Skip navigation

Monthly Archives: May 2015

In today’s news – firstly, I’m not dead, just haven’t been blogging. I’ve been on holiday, been watching the spectacle of politics here in the (still, just) United Kingdom, been bracing myself for a change of job (same employer but after seventeen years in the same team I will now be doing something other than call centres) and been caught up in the preparations for both Tremaynelettes to be attendants for the village May Queen. All of which left time for either a bit of gaming or a bit of blogging about it, but not both.

Secondly – year, WoW’s subscriber numbers have dropped again as more and more people are ‘done’ with Draenor. Just to make sure that things are in perspective, that horrible decline still represents levels of profitability that other games companies would kill for, especially when you consider that WoW still has subscribers and not a pack of freeloading leeches who bitch bitterly about what’s available to the handful of whales actually picking up the tab for their gaming.

Thirdly, Tobold has been looking at the Wow Token prices on wowtoken.info and come to the conclusion that that the market is behaving oddly and predictably, which lets players game the cycle and generate gold out of thin air (or at least Blizzard’s ass) which nobody could possibly have foreseen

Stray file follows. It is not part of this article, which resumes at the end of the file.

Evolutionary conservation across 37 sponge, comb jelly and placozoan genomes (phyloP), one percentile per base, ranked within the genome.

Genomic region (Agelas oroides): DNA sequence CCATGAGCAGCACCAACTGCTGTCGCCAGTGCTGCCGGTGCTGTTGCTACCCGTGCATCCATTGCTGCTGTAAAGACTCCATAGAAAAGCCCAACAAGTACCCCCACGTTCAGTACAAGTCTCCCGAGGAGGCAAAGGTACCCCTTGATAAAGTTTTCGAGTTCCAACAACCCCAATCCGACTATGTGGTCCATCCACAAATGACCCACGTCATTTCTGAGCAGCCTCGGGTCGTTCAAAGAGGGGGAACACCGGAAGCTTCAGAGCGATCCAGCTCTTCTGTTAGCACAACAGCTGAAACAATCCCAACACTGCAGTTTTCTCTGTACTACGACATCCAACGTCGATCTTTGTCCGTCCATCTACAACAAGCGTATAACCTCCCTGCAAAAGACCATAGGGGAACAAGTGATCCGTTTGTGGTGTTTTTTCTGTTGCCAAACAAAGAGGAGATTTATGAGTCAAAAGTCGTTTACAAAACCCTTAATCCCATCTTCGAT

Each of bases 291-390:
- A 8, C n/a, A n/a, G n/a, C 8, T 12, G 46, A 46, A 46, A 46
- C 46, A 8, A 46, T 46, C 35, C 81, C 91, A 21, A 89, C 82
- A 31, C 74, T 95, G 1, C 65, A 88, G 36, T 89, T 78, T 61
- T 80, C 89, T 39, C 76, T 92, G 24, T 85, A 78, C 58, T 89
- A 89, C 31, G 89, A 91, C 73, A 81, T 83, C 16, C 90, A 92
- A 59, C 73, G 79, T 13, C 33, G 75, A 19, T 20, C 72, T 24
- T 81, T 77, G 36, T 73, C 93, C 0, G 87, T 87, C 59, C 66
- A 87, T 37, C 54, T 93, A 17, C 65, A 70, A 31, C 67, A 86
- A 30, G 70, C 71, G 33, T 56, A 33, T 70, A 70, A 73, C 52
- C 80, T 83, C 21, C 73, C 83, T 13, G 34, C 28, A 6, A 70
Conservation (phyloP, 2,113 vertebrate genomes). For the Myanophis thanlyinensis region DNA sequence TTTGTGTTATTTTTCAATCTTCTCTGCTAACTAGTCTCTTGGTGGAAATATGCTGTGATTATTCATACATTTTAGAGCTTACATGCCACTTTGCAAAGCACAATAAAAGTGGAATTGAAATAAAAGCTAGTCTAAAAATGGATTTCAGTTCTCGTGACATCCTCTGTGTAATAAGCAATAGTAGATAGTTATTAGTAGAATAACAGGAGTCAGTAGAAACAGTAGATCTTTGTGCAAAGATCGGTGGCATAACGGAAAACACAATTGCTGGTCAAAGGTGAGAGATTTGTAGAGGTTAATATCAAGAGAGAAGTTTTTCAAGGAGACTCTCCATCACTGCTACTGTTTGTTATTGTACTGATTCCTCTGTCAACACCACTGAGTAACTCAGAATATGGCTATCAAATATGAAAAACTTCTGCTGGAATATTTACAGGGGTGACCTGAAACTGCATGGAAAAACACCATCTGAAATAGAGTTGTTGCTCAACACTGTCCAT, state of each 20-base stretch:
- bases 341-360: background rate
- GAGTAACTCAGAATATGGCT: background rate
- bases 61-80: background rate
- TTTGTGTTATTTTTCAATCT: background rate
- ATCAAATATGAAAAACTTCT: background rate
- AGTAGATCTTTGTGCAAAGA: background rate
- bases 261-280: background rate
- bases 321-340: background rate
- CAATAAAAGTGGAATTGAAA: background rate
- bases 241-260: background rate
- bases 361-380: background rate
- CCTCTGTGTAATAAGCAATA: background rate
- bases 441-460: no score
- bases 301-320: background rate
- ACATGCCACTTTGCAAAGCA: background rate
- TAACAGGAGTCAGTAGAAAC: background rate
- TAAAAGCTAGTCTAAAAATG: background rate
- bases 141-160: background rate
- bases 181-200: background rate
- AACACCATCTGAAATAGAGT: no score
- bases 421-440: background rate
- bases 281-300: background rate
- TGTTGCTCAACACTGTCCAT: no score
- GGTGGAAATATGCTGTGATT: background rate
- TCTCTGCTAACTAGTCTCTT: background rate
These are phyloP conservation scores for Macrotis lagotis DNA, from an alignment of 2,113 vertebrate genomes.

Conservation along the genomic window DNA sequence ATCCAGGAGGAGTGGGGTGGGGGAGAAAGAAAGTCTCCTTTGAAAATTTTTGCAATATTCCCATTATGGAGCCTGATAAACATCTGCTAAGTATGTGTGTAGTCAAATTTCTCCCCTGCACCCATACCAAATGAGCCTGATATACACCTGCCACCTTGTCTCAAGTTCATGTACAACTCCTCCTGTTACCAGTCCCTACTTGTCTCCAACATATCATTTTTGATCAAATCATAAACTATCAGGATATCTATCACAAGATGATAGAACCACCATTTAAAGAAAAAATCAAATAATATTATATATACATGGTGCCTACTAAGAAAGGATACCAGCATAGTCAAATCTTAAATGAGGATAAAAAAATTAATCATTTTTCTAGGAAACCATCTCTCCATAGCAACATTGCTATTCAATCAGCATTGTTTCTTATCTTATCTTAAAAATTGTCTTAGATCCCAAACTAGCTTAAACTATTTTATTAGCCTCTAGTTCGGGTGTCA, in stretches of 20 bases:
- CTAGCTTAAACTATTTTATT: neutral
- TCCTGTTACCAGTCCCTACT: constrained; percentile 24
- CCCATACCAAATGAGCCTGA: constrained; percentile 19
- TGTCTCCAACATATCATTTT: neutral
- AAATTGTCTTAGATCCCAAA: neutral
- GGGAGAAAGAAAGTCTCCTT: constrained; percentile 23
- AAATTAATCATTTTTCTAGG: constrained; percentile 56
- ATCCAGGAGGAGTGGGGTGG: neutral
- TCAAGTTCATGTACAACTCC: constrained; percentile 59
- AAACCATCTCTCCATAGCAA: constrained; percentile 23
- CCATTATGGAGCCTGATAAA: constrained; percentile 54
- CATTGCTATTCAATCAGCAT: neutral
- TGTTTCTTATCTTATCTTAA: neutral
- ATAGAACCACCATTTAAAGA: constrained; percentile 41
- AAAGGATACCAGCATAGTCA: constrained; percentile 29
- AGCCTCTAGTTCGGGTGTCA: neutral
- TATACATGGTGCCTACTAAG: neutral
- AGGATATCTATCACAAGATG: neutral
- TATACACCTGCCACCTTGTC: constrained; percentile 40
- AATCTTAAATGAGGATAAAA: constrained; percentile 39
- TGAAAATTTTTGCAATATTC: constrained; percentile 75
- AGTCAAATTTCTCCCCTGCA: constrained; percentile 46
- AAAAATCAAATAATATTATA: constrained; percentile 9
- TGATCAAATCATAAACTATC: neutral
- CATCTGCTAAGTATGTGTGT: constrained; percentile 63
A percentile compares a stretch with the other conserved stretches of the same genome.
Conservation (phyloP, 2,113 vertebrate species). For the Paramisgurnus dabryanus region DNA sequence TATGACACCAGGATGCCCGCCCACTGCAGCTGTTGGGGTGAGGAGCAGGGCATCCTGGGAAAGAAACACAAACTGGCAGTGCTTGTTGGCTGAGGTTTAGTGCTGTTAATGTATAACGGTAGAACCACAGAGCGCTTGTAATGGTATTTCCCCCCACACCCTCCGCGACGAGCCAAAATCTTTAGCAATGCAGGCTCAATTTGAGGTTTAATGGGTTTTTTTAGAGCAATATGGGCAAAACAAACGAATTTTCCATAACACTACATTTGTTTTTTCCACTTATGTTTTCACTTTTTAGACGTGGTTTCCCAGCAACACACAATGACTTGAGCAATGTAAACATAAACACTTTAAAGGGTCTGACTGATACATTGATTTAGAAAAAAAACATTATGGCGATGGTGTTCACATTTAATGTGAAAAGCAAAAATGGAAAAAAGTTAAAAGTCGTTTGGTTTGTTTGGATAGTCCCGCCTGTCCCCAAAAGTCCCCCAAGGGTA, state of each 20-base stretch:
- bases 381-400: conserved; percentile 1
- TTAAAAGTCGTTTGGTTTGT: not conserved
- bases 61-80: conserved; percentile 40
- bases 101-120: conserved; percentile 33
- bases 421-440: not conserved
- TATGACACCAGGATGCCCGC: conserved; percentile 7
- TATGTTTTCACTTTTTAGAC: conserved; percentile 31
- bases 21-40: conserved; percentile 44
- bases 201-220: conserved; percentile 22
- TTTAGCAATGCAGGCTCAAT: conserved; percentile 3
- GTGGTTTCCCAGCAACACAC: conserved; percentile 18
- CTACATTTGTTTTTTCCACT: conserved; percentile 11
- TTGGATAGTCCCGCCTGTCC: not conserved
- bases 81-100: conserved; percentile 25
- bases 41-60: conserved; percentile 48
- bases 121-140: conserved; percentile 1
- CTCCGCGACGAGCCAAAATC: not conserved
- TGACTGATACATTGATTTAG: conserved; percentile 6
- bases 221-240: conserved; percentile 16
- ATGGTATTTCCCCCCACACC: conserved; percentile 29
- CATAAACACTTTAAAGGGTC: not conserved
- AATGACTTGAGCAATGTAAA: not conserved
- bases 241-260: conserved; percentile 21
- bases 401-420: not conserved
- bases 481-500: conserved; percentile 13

Hmmm, I think I can see what’s going on. In “real” markets the price reflects all the information available (including expectation of future movements) so the only reason to buy and sell in the same market is if you have information nobody else does which lets you bet against the market with confidence. Trading on information others don’t have (e.g. I’m CEO of a company and I know we’re announcing the launch of a new product tomorrow) tends to be labelled as “insider trading” and disapproved of by the authorities because it screws with the efficiency of the market, which ultimately means it diminishes the prosperity of society as a whole even though it’s very good for the prosperity of the inside trader.

The way to get rich in a perfect information market is to figure out what that information means to the price faster than anyone else and buy or sell as appropriate before everyone else does. This is why financial markets traders spend a lot of money on very good software and very fast computers, and why if you have mad coding skillz you’ll make a much better living working for them than making MMOs unless the MMO in question is WoW. But I digress.

However, what we have here isn’t an efficient market, it’s an algorithm doing a half-assed job of being an efficient market. The algorithm reacts slower than eagle-eyed market traders competing to make a profit, and taking a gradual approach rather than making sharp adjustments. That sine curve effect looks like players are indeed riding the cycle as Tobold suggests, selling high and buying low while the algorithm is compensating too late, and then having to swing the other way. This creates a predictable cycle that makes it easy for players to see when to buy and sell, which just perpetuates the cycle. Yet another case of Free Markets 1, Central Planning 0.